Here's a list of the Palo Alto Weekly's recommendations on local, regional and statewide candidates and measures, in addition to California propositions, on the Nov. 3 general election ballot.
Anna Eshoo (D)(inc)
Josh Becker (D)
Marc Berman (D)(inc)
County Board of Education
Melissa Baten Caswell
Foothill-DeAnza College District Board
Peter Landsberger (inc)
Laura Casas (inc)
Gilbert Wong (inc)
Palo Alto City Council
Lydia Kou (inc)
Palo Alto Unified School District Board
Jennifer DiBrienza (inc)
Todd Collins (inc)
Local and state ballot measures
Measure O - YES
Palo Alto Unified School District Parcel Tax (requires two-thirds vote)
Measure O extends a parcel tax that residents and businesses in the school district have been paying since 2001 to supplement the district's revenue from property taxes. With annual automatic 2% increases each year, and occasional large bumps when it has been renewed every five years, the parcel tax is now $836 per parcel and generates almost $16 million a year, or roughly 7% of the budget. It doesn't expire until next year, giving the district another chance to win voter approval if it should fail to win the needed two-thirds support.
The funds from this tax have, unfortunately, now become baked into the regular operating budget, so its defeat would mean cuts of $16 million. The tax helps to keep Palo Alto's per-pupil spending among the highest in the state at around $25,000. With the high property values in Palo Alto, an additional parcel tax shouldn't have become just another part of the district's revenue stream, but with voters repeatedly supporting it for almost 20 years there has been no effort to wean it from the budget during strong economic times. Seniors can obtain the usual exemption if they wish, making such a tax measure palatable to them.
The best reason for supporting Measure O is that its failure will force cuts to many of the strong programs that make this district so unique. At an uncertain time due to the COVID-19 crisis and the possibility of impacts on property tax revenues ahead, voters should approve the continuation of the parcel tax to ensure stability of our finances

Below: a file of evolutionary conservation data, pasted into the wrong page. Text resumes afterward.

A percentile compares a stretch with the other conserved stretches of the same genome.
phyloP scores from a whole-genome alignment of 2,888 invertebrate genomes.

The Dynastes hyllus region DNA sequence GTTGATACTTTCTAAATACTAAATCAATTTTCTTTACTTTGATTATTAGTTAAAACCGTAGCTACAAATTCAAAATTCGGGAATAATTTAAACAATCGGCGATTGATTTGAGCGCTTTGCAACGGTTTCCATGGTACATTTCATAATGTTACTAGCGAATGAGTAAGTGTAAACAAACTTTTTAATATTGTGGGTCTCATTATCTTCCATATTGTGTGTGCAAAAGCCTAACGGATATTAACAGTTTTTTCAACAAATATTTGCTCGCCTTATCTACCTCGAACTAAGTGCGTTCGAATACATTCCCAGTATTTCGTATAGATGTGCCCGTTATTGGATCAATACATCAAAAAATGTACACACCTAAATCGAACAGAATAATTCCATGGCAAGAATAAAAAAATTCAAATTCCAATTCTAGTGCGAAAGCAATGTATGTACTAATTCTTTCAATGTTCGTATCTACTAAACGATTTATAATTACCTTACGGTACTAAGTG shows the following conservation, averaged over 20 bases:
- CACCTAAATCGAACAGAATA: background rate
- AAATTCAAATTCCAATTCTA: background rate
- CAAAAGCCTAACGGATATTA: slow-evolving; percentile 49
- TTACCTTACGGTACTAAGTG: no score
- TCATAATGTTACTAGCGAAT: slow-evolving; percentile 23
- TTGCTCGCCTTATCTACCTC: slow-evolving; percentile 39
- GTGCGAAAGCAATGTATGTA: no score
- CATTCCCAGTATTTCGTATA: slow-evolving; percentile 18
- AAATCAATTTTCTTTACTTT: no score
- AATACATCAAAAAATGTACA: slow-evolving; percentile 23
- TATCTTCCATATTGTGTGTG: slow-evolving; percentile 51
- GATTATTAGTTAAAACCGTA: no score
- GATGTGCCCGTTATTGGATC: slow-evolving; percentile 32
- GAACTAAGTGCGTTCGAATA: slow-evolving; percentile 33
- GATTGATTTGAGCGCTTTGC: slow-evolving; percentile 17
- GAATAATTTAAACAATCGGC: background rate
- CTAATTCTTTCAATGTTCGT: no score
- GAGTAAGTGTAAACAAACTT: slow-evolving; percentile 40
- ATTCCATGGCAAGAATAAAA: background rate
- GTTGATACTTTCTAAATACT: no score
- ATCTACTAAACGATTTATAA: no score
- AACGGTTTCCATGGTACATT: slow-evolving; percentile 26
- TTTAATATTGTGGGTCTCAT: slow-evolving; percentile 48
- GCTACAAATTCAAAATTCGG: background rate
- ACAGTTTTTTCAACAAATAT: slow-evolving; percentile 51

Measure S - NO
Santa Clara Valley Water District Parcel Tax (requires two-thirds vote)
Measure S seeks to renew an existing parcel tax that isn't set to expire for eight years and modify it so it will continue indefinitely without any further voter approval. The current tax generates $45 million a year. The water district and supporters argue that passage of Measure S is needed in order to be able to plan for projects that will extend beyond the 2028 expiration date of the current tax. Some Palo Alto residents in the San Francisquito Creek flood zone are actively supporting it because they think its passage will increase the likelihood of there being sufficient funding to complete local flood control measures, including the replacement of the Pope-Chaucer bridge. But the measure contains no such commitment and is an attempt to permanently lock in a tax without any sunset date and therefore no accountability to the public. We strongly support flood control and clean water projects in the county, but this measure is not the answer. Let the district return with a new proposal that respects the voters by being more transparent and that is limited to a 15-year period, as the current tax provides.
Measure RR - YES
Caltrain Sales Tax Measure (requires two-thirds vote)
The system under which Caltrain is managed and funded is a complete mess and needs a massive overhaul. The pandemic has only added to the governance and financial problems. The system has never had a guaranteed source of funding and relies on voluntary contributions from San Francisco, San Mateo and Santa Clara counties to supplement fare revenue, which is now a fraction of pre-pandemic levels. It's operated under a Joint Powers Agreement between the three counties but managed by the San Mateo County Transit District (SamTrans), and problems with this arrangement and the lack of accountability have been the source of conflict for decades.